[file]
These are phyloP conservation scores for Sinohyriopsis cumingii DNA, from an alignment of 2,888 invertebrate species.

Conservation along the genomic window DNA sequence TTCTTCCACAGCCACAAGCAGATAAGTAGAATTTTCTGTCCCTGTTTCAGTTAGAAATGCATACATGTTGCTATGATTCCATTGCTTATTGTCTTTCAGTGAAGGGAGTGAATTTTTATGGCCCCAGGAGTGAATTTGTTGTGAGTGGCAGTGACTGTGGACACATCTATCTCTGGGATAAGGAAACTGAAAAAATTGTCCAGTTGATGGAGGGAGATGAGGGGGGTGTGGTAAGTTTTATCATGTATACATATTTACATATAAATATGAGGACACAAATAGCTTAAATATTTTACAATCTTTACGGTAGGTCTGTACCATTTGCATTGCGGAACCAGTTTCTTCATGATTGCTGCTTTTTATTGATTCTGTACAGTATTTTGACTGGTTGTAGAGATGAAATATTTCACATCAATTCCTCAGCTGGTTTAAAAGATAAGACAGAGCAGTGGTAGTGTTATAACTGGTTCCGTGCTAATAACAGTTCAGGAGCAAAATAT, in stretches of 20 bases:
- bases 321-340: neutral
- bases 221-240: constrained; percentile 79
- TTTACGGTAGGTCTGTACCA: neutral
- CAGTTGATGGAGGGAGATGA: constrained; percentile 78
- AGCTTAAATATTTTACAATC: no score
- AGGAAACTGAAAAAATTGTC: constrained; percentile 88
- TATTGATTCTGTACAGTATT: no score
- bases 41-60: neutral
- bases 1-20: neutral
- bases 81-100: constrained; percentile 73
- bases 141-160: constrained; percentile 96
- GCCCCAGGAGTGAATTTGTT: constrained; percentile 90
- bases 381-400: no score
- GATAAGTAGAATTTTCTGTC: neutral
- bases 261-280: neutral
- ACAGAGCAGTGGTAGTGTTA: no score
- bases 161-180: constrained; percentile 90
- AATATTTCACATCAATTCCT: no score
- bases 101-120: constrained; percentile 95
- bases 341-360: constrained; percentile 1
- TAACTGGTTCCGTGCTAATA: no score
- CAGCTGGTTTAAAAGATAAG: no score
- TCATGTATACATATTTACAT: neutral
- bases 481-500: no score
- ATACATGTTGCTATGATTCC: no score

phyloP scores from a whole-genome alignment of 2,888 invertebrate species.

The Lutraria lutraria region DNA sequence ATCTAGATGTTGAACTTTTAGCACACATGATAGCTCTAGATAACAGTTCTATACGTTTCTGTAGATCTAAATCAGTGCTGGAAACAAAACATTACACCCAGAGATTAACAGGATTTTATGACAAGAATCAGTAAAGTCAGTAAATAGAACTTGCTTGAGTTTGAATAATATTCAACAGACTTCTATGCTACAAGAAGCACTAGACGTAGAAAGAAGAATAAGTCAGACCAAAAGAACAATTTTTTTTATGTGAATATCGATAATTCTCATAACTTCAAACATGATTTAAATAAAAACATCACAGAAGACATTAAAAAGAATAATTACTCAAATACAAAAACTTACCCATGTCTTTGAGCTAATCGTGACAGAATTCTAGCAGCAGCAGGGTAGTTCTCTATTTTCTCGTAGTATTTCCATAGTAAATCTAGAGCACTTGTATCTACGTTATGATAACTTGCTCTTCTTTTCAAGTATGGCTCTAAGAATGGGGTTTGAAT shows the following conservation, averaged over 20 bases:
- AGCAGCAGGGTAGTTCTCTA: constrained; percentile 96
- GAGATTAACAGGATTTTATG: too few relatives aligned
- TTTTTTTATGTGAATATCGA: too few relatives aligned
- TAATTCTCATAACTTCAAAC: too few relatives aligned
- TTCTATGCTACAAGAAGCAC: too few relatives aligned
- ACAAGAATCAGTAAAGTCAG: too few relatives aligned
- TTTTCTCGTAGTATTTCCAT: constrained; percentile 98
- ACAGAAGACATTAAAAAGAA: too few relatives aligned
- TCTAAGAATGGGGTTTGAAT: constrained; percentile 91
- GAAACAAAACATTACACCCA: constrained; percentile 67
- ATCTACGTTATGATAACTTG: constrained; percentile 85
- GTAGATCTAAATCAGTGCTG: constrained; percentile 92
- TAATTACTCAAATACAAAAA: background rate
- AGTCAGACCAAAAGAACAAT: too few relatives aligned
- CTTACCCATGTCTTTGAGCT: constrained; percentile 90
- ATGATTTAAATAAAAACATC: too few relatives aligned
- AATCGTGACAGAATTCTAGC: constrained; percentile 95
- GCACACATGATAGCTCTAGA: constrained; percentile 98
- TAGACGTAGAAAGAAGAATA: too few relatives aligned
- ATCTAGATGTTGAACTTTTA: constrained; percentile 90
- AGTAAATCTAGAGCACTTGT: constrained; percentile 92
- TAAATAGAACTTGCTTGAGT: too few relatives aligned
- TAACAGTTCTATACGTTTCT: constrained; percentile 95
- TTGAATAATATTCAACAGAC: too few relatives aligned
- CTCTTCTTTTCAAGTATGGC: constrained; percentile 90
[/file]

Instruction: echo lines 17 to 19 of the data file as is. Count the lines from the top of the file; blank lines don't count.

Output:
- bases 261-280: neutral
- ACAGAGCAGTGGTAGTGTTA: no score
- bases 161-180: constrained; percentile 90